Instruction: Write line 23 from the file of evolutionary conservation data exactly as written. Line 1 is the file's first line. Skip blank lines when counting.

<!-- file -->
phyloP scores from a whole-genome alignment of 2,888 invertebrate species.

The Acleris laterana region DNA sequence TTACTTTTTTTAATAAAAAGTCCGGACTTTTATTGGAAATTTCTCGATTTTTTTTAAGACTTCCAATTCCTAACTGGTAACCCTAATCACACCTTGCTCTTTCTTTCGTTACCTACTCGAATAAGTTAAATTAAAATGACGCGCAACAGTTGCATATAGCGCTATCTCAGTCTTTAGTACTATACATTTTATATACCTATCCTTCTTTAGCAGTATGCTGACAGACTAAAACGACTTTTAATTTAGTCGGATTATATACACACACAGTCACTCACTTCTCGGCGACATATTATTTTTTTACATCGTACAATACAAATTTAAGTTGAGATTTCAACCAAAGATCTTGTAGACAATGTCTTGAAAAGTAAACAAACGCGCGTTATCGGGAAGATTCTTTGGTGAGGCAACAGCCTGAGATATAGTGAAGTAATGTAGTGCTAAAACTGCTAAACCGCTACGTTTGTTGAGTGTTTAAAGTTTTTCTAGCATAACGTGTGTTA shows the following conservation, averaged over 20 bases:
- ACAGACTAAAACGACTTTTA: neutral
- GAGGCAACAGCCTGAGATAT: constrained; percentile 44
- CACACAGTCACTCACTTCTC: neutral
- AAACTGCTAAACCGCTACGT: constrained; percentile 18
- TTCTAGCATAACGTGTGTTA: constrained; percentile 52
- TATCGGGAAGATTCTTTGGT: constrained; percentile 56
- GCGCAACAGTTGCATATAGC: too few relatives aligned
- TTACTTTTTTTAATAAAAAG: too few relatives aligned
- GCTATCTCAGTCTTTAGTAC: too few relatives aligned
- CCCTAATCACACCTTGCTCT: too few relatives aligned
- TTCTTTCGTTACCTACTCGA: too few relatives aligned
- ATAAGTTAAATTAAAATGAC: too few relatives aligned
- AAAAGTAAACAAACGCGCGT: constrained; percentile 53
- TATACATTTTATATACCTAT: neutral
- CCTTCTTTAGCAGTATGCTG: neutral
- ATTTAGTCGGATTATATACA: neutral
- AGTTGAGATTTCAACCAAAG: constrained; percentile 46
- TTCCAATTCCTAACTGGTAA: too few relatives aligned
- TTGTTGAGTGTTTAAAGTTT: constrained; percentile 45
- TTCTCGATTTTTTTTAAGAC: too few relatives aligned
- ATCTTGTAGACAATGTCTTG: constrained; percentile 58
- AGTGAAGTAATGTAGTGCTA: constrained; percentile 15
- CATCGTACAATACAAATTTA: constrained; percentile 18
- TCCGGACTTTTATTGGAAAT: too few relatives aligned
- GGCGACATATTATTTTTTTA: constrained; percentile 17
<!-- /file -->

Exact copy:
- ATCTTGTAGACAATGTCTTG: constrained; percentile 58